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Accounting and Reporting Considerations for Online Contributions


According to a recent study published by Nonprofit Technology Network, despite the continued economic slump, contributions raised by nonprofit organizations through online fundraising activities continue to increase.

With expanding social media and technology applications for fundraising, nonprofits need to keep in mind the special considerations of accounting and reporting. The nonprofit organization should have a documented system of internal control for online contributions to ensure that all contributions to which the organization is entitled are captured and recorded in the accounting system.

Recording Contributions

There are a number of options for generating online contributions and each has advantages and disadvantages (see the right column for more information):

  • The nonprofit's own Web site
  • Application service provider ("ASP") or third-party service bureau
  • Giving Web sites

Each option differs as to timing from when the donor makes the contribution and when the nonprofit organization collects and deposits the proceeds. Statements provided by the credit card company, ASP, or giving Web site should be agreed to the deposit amounts on the monthly bank statement. Any amounts donated but not yet received and deposited by the nonprofit should be recorded through a journal entry as accounts receivable and a corresponding reversing journal entry when collected.

Charities Registration

Nonprofit organizations need to be cognizant of state regulations with respect to online fundraising and creating a nexus that triggers a corresponding reporting requirement. Most state attorneys general require nonprofit organizations to register prior to conducting solicitations in the state; these laws, however, vary from state to state. (For more information on state charitable solicitation statutes, see the recording or presentation from GuideStar's May 8, 2012, webinar.)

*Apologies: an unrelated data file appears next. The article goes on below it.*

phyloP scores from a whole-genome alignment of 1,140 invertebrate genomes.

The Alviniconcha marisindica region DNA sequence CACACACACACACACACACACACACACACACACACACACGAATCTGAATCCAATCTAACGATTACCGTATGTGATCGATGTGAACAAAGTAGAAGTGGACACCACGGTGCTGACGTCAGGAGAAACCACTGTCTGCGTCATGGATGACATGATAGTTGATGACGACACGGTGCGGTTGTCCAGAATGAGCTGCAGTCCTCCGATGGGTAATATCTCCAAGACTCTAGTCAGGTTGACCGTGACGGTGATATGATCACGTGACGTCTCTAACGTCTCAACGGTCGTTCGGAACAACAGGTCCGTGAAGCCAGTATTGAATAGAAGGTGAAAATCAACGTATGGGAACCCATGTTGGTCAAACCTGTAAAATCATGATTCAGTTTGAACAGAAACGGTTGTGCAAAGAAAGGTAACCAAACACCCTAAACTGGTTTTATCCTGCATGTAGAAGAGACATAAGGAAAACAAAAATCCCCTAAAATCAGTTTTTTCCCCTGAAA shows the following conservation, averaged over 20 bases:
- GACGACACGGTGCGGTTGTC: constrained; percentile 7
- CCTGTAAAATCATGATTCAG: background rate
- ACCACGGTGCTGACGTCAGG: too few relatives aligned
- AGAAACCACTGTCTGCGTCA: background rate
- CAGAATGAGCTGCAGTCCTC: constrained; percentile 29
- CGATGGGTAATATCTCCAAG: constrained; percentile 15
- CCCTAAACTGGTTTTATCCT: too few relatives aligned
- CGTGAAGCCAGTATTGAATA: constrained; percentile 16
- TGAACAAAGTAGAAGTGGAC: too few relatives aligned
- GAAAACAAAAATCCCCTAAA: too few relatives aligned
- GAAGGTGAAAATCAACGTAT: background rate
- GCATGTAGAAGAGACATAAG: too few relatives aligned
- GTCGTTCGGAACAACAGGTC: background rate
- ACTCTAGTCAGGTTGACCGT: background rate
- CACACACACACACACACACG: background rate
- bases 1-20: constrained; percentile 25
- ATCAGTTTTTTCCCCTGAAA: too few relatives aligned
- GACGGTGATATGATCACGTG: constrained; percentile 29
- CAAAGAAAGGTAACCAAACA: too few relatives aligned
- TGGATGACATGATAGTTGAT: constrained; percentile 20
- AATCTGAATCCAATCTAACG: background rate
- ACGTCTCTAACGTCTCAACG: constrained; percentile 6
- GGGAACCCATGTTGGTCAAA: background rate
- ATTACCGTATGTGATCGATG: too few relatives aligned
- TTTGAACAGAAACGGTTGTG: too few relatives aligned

The Internal Revenue Service requires donors to obtain an acknowledgement from the nonprofit organization to substantiate contributions of $250 or more. Many nonprofit organizations send acknowledgements to donors when a contribution of any amount is received. These letters are also an effective internal control procedure, providing additional assurance of completeness of recorded contributions. Donors expect to receive an acknowledgement and will typically complain when one is not received.


Through a Nonprofit's Web Site

A nonprofit that allows donors to contribute directly over the internet makes a significant investment in technology, including firewalls, encryption, and other safeguards in order to maintain the privacy of the donor database and protect credit card numbers. The costs required to support this type of online contribution are typically beyond the resources available for the average nonprofit organization.

Application Service Providers

Application service providers (ASPs) are fee-based services that provide the mechanism for accepting and processing credit card contributions through a link on an organization's Web site. There is no significant financial investment. Typically, donor information collected by ASP can be downloaded into a spreadsheet and used to support accounting or development records. The Association for Fundraising Professionals (AFP) has developed AFP Internet Transaction Guidelines to address issues such as schedule for remitting payments to the nonprofit organization; basis for determining fees; policy for collecting donor information; privacy policy; and use of the nonprofit's name and logo. The document listing the full guidelines recommended by AFP can be found on AFP's Web site.

Giving Web Sites

Giving Web sites have emerged in various forms that encompass online fundraising, call to service, advocacy, and raising awareness, combining the latest social media trends and cutting-edge technology. Giving Web sites typically charge fees on a sliding scale, ranging from basic services that charge a fee for each transaction to preferred services with flat fees and no individual transaction charge. Network for Good, Crowdrise, Causes, and Razoo are just a few of the many giving Web sites that provide this type of service. Although this is a low-cost option for nonprofits with a low volume of transactions, the fees as a percent of each contribution can be significant. Acknowledging contributions can be difficult if the Web site does not report or remit payment on a punctual basis.

Sarah Avery, CPA, Friedman, LLP
© 2012, Friedman, LLP. Adapted from Nonprofit Advisor, issue 17 (summer 2012); adapted with permission.

Sarah Avery is a director at Friedman LLP with 30 years of experience. A considerable number of her engagements are with not-for-profit clients, who rely on her for audits, reviews, compliance documentation, tax preparation of federal and state filings, and a variety of other services.

Topics: Fundraising